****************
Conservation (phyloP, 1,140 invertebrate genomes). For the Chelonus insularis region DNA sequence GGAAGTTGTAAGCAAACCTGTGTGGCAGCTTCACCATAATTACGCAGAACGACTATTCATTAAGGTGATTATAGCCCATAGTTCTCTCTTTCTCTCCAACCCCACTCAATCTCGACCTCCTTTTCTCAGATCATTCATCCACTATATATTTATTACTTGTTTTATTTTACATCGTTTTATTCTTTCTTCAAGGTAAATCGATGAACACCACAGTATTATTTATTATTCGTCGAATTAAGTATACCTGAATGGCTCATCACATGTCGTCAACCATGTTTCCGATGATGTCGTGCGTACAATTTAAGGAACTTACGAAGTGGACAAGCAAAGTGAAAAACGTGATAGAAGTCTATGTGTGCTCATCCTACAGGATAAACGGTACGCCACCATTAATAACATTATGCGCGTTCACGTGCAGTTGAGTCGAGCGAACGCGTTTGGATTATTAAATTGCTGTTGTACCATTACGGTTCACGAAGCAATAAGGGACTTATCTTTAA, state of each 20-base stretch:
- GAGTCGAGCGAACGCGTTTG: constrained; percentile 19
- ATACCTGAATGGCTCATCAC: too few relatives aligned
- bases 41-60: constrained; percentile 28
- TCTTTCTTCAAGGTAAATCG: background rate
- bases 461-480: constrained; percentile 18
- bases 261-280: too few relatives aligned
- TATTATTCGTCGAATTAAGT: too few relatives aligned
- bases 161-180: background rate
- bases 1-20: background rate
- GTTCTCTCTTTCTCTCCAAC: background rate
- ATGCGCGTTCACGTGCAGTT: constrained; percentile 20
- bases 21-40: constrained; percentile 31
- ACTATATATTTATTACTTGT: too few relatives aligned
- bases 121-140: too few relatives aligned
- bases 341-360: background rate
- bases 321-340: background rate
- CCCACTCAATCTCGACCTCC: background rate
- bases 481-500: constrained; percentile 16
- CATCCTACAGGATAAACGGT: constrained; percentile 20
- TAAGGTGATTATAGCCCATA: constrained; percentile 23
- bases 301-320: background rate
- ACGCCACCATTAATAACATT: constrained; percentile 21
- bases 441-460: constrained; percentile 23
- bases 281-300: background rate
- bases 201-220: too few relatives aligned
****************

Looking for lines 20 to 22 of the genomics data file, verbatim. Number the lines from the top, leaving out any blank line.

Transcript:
- CATCCTACAGGATAAACGGT: constrained; percentile 20
- TAAGGTGATTATAGCCCATA: constrained; percentile 23
- bases 301-320: background rate